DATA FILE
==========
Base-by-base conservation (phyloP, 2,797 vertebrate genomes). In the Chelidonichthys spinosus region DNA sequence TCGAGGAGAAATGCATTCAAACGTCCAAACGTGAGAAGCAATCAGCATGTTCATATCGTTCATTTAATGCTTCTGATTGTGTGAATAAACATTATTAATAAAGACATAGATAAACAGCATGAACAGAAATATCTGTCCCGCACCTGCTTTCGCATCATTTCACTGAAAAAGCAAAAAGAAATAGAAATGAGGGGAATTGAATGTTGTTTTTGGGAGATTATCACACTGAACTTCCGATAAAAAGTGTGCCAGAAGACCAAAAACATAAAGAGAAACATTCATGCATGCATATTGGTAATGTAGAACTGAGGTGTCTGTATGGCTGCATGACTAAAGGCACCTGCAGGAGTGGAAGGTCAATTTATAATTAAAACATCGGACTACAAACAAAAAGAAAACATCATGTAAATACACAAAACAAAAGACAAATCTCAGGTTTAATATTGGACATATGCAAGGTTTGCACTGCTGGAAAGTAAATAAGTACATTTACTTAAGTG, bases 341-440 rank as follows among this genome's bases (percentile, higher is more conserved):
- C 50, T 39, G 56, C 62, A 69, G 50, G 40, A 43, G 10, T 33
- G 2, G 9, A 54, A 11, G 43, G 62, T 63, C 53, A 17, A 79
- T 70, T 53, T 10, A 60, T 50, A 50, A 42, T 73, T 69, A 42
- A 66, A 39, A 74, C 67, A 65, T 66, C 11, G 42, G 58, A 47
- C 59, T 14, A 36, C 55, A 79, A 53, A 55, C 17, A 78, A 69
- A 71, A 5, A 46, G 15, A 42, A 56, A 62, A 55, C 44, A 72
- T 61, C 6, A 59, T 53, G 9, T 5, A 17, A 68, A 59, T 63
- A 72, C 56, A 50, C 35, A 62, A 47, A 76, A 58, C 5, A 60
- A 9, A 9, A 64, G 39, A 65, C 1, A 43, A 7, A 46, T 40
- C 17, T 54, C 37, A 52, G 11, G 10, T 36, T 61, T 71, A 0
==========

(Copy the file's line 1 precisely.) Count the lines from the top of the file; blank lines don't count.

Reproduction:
Base-by-base conservation (phyloP, 2,797 vertebrate genomes). In the Chelidonichthys spinosus region DNA sequence TCGAGGAGAAATGCATTCAAACGTCCAAACGTGAGAAGCAATCAGCATGTTCATATCGTTCATTTAATGCTTCTGATTGTGTGAATAAACATTATTAATAAAGACATAGATAAACAGCATGAACAGAAATATCTGTCCCGCACCTGCTTTCGCATCATTTCACTGAAAAAGCAAAAAGAAATAGAAATGAGGGGAATTGAATGTTGTTTTTGGGAGATTATCACACTGAACTTCCGATAAAAAGTGTGCCAGAAGACCAAAAACATAAAGAGAAACATTCATGCATGCATATTGGTAATGTAGAACTGAGGTGTCTGTATGGCTGCATGACTAAAGGCACCTGCAGGAGTGGAAGGTCAATTTATAATTAAAACATCGGACTACAAACAAAAAGAAAACATCATGTAAATACACAAAACAAAAGACAAATCTCAGGTTTAATATTGGACATATGCAAGGTTTGCACTGCTGGAAAGTAAATAAGTACATTTACTTAAGTG, bases 341-440 rank as follows among this genome's bases (percentile, higher is more conserved):